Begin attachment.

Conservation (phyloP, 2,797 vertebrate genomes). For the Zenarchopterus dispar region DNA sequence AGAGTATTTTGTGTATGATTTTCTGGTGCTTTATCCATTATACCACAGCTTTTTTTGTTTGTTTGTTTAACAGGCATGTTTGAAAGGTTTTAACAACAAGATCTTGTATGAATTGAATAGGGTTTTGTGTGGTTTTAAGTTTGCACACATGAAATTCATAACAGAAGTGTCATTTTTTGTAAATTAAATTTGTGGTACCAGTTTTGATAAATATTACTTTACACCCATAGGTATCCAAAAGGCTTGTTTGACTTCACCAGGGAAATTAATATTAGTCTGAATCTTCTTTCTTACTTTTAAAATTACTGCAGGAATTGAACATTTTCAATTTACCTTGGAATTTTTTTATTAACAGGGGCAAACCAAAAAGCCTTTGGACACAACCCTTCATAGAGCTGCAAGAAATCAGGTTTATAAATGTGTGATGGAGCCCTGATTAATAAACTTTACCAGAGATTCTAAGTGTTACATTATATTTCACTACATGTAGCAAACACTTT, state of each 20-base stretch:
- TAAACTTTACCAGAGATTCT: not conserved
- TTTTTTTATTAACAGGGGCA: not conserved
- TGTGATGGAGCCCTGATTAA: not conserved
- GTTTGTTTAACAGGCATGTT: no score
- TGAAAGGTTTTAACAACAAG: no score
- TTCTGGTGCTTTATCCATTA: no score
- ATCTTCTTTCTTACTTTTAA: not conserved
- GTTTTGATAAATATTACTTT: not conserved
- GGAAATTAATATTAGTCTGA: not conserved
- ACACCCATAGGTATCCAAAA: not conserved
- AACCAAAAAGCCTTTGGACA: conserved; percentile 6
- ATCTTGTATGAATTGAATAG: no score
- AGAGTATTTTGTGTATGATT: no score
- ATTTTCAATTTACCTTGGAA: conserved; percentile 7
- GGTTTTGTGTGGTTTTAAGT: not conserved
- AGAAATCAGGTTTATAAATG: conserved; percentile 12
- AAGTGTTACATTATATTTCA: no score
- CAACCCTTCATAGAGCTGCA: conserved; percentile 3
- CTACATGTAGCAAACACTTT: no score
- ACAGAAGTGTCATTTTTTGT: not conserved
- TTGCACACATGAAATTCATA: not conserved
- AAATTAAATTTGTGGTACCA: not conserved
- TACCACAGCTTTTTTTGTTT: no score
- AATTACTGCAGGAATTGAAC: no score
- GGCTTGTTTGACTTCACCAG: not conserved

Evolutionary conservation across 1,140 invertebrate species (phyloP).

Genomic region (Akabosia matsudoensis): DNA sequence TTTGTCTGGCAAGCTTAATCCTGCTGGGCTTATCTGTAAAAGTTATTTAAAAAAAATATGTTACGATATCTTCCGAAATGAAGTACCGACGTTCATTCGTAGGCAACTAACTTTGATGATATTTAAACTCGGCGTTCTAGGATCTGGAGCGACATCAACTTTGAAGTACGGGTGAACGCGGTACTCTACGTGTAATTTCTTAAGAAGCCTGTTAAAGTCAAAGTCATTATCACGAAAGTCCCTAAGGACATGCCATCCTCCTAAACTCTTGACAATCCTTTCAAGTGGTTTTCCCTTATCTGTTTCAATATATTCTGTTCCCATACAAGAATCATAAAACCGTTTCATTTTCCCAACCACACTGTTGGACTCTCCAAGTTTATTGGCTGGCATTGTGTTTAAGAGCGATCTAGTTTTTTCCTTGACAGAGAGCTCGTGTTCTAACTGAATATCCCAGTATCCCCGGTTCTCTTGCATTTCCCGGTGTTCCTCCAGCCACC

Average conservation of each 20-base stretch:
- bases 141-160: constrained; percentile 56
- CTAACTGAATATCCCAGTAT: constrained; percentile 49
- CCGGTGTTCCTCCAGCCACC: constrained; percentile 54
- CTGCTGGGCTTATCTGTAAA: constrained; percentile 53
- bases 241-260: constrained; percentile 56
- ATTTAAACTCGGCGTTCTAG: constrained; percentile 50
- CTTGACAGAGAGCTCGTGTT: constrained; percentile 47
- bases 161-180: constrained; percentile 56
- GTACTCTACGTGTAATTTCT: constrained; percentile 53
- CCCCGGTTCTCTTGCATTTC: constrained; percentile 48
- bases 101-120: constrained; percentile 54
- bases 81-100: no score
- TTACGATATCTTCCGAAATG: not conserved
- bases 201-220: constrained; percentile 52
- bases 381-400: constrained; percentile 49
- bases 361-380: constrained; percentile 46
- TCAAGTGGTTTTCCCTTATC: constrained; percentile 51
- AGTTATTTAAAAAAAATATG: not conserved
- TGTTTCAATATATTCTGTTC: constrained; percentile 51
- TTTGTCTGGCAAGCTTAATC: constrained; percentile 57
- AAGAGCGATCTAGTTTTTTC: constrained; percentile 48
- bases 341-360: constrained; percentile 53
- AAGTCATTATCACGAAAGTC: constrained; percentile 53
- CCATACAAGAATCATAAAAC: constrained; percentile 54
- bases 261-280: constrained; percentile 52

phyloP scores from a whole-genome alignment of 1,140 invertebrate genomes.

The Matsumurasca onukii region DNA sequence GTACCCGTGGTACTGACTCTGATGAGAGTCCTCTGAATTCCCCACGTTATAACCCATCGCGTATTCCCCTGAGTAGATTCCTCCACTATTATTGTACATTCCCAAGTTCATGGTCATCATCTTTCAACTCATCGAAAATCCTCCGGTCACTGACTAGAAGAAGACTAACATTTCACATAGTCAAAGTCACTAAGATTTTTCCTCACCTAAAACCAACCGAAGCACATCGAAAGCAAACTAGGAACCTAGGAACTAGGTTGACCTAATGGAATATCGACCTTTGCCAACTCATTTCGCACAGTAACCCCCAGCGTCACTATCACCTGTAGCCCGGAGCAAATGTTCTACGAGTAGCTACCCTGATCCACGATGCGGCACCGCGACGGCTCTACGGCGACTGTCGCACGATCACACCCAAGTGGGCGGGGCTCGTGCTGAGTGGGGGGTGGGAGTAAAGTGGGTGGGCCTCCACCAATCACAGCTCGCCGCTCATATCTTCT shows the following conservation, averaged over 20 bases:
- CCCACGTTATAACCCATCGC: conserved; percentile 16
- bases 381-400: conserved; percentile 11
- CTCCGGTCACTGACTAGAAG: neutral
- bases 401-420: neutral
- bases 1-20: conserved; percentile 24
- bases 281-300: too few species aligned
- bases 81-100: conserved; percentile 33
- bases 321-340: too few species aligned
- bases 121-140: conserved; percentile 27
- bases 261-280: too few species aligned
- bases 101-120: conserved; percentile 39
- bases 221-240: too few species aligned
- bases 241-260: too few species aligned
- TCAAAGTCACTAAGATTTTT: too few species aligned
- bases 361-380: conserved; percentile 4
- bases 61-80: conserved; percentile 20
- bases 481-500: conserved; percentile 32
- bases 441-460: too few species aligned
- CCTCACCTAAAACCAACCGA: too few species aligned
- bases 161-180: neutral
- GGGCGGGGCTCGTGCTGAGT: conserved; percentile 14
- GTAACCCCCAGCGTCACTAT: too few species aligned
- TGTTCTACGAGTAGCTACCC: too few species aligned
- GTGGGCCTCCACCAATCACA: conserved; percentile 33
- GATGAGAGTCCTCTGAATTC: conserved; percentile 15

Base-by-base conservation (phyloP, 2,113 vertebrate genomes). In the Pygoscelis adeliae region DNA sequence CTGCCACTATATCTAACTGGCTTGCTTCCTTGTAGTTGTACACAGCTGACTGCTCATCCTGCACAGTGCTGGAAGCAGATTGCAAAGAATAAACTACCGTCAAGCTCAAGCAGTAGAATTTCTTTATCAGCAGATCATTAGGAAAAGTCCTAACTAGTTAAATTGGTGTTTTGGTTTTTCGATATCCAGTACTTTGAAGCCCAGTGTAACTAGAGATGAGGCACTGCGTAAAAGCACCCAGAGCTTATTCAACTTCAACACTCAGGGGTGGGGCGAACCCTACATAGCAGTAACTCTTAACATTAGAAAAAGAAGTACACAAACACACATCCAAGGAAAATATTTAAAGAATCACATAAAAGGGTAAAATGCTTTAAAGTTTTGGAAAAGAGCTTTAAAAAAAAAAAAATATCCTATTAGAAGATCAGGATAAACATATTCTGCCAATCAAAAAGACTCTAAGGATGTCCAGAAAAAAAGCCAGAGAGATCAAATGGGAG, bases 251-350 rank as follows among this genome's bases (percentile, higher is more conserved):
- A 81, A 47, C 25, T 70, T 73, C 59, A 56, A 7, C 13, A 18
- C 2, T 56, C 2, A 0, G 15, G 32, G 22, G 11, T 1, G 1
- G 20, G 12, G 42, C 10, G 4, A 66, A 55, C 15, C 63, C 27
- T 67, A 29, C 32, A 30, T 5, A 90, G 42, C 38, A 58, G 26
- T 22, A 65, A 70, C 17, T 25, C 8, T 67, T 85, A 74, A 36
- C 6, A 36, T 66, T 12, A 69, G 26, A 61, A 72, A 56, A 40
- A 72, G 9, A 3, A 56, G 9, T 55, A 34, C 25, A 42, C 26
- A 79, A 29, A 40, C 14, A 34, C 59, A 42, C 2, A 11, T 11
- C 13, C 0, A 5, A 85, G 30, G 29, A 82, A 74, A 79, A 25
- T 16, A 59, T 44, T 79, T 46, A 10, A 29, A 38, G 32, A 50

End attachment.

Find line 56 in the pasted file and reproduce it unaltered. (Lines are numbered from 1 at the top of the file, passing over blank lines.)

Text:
The Matsumurasca onukii region DNA sequence GTACCCGTGGTACTGACTCTGATGAGAGTCCTCTGAATTCCCCACGTTATAACCCATCGCGTATTCCCCTGAGTAGATTCCTCCACTATTATTGTACATTCCCAAGTTCATGGTCATCATCTTTCAACTCATCGAAAATCCTCCGGTCACTGACTAGAAGAAGACTAACATTTCACATAGTCAAAGTCACTAAGATTTTTCCTCACCTAAAACCAACCGAAGCACATCGAAAGCAAACTAGGAACCTAGGAACTAGGTTGACCTAATGGAATATCGACCTTTGCCAACTCATTTCGCACAGTAACCCCCAGCGTCACTATCACCTGTAGCCCGGAGCAAATGTTCTACGAGTAGCTACCCTGATCCACGATGCGGCACCGCGACGGCTCTACGGCGACTGTCGCACGATCACACCCAAGTGGGCGGGGCTCGTGCTGAGTGGGGGGTGGGAGTAAAGTGGGTGGGCCTCCACCAATCACAGCTCGCCGCTCATATCTTCT shows the following conservation, averaged over 20 bases: